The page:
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A database of selected, reviewed, tested, assessed and validated e-learning based language teaching sources addressed to Higher education students for the learning of 18 different European languages.

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Best video CV/resume ever – Nick Gray

Date of Publication


Target Group


Domain Area

Business & Communication
International Relations
Journalism & multimedia
Teacher Education

Learning Scenario

Autonomous learning
Classroom Context

Target Language


Language of Instruction


CEFR level

Type of Material


Linguistic Features



Critical Thinking


The resource is a YouTube video available online since June 10 2020. It’s a very good resource for a warmer/lead-in activity to introduce the topic of employment and job application, but it can also be used in other stages of a lesson (check guidelines). This technique of video CV is mainly aimed at candidates who are applying for busy companies which receive tons of written CVs/resumes per year. This is a very good way of securing job interviews and increase the chances of being hired. But other candidates in areas other than business and communication (e.g. tourism, teacher education, journalism and multimedia) can also resort to it. The resource could support a project-based lesson.

Case study

This resource was used in a class of 22 students studying the BA degree in Foreign languages: English and Spanish. Students were attending a C2 English language course, English Language VI, part of the 3rd year plan of studies. As part of the syllabus, students were discussing the topic of money matters, of which employment and jobs were a subtopic.
As this was implemented in the second semester of 2020/2021, during the peak of the pandemic, where blended learning became the most common teaching/learning system, this video CV became a more appealing and motivating resource for the students.
Students recalled the organisation and writing of a Curriculum vitae and cover letters. However, to make them step out of a more traditional way of writing CV and aiming at making use of technology easily available nowadays, students were asked to watch this video CV as a model for the one they would have to make at home, as part of a project assignment.
In a more digital and competitive business world, many companies do not have time to read all the CV they receive every day, so a video CV seems to be the best solution. Faced with this new reality, students then watched this video CV and, following a project-based approach, they had to design their own video CV. They were given around two weeks to have it ready. The students enjoyed watching this video CV, on YouTube, and their results were indeed very good, making original and very engaging video CVs which they can later use when applying for a real job soon.


Based on project-based learning, this resource could be the perfect drive for the development of a project initiated in class and finished at home.
The following steps are suggested:
Lead-in: elicit from the students types of CV/resume they know of and the kind of information they should provide. Ask them also if they have their own CV. If not, they will learn how to create one.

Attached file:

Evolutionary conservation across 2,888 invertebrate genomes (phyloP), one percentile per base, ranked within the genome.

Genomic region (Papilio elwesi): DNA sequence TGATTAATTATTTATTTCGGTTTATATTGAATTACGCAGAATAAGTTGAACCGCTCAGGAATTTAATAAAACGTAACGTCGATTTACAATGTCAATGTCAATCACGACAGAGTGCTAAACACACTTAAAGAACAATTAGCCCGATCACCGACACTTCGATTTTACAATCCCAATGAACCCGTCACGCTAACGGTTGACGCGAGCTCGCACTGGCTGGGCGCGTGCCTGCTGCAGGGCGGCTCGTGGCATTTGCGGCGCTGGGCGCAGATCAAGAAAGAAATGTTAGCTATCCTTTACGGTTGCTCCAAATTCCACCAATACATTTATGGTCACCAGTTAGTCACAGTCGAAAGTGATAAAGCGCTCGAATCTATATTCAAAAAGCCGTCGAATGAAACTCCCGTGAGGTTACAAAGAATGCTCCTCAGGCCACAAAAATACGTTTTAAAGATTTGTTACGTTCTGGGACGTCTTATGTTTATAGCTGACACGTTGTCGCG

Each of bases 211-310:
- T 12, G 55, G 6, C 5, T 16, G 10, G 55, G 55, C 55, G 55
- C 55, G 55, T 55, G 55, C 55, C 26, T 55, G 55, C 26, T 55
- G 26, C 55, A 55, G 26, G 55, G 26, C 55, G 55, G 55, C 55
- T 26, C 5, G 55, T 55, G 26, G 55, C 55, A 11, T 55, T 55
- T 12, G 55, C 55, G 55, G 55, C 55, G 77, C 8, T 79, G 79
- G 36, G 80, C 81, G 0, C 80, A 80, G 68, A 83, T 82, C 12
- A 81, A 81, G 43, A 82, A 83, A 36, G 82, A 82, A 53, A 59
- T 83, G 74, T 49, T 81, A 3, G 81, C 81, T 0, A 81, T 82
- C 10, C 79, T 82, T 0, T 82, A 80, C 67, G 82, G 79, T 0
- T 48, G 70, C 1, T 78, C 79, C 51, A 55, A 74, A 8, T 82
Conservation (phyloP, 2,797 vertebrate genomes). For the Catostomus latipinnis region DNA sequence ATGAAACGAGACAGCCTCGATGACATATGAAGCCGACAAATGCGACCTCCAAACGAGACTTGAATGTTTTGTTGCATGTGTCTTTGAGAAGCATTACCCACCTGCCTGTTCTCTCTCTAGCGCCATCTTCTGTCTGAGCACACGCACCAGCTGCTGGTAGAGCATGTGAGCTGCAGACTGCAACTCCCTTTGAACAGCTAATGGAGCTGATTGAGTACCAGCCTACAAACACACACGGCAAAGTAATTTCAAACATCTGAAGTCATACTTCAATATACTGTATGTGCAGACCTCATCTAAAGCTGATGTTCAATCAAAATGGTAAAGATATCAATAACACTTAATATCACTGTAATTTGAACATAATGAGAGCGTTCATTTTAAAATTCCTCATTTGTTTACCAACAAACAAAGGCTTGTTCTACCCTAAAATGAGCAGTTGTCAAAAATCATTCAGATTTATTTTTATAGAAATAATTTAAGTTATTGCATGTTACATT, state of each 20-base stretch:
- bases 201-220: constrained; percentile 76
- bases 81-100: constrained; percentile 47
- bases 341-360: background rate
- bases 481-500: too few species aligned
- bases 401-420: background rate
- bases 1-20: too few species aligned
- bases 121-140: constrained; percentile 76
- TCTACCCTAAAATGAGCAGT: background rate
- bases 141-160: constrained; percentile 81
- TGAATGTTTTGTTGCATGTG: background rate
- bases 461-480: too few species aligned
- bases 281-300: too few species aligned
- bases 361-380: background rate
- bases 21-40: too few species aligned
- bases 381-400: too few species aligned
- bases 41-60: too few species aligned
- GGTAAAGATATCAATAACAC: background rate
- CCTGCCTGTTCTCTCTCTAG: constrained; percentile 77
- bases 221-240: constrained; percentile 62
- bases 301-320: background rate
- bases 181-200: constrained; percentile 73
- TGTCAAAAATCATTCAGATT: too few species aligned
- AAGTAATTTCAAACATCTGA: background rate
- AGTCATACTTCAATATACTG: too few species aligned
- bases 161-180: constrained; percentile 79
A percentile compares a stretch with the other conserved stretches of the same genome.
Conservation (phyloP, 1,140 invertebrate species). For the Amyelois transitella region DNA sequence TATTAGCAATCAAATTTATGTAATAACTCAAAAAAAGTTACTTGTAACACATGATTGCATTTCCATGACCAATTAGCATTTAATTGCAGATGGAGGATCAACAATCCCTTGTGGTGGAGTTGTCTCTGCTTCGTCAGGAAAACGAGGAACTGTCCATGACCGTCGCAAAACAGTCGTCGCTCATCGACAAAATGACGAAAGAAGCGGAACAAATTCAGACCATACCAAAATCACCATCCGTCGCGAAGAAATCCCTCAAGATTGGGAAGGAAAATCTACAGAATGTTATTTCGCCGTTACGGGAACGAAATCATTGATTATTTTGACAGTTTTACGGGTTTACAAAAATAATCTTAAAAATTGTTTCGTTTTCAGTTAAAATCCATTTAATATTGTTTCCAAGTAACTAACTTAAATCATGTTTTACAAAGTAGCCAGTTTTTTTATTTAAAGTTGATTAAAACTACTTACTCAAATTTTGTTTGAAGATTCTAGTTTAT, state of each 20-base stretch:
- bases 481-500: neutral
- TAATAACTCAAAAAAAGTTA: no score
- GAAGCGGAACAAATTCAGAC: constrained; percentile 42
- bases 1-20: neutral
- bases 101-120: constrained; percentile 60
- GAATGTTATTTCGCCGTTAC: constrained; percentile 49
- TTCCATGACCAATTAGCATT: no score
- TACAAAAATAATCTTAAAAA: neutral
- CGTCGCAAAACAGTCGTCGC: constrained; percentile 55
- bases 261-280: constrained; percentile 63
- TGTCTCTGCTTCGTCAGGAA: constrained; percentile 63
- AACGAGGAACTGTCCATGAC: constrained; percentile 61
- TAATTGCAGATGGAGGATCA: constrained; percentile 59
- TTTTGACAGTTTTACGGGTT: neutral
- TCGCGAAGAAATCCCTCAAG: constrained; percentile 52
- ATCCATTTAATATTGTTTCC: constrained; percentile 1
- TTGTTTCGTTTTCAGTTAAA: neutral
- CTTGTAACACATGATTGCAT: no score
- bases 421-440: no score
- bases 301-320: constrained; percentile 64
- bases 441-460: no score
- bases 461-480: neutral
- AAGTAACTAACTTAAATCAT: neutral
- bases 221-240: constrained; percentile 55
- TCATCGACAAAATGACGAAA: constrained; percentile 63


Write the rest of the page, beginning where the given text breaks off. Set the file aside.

Step 1: Show students models of written CV and ask them which one they considered more appealing and which one they would interview and then hire if they were the employers.
Step 3: After assessing the written CVs, students are asked about video CVs, and then they are shown the example of the video CV indicated here. Compare both types of CV. Take conclusions: most probably students will find the video CV more engaging and less boring. Highlight the idea that a video CV does not replace a more complete and more formal written CV, it is used to supplement the written CV.
Follow-up activity: based on this video CV (as a model), students make their own video CV/resume to be sent to one of the suggested employers (indicate three or four so students can choose and adapt their profile to the job required) (project work).


Comprehensive approach
Capacity to match the needs of lecturers and students


Added value
The provided tangible improvements


Motivation enhancement
The capacity to motivate students to improve their language skills


Effectiveness in introducing innovative, creative and previously unknown approaches to LSP learning


Measurement of the transferable potential and possibility to be a source of further capitalisation/application for other language projects in different countries


Skills assessment and validation
Availability of appropriate tools for lecturers to monitor students’ progress and for students to assess own progress and to reflect on learning


Flexibility of the contents and possibilities for the LSP lecturers to adapt the contents to their and to students’ need


Assess the technical usability from the point of view of the lecturer and the student


Assess the accessibility from the point of view of the lecturer and the student


This resource matches both lecturers' and students’ needs. It supports teachers in their lessons as a way to illustrate a creative and innovative technique concerning the topic of job applications. In addition, it also challenges students to become innovative, in a very competitive and technology-based world. Learners who want to apply for a job and need to learn from an example can also watch it online, on their own. Even though there are many of this type available on YouTube we chose this one as a very good example of a video CV to be shown to students. It has more than 8000 viewers. Technically, it is very easy to use and easy to access.
This resource has huge potential as regards its transferability and possibility to be used/applied in other languages as the idea can be easily replicated in more than one language, depending on who the target employer is.
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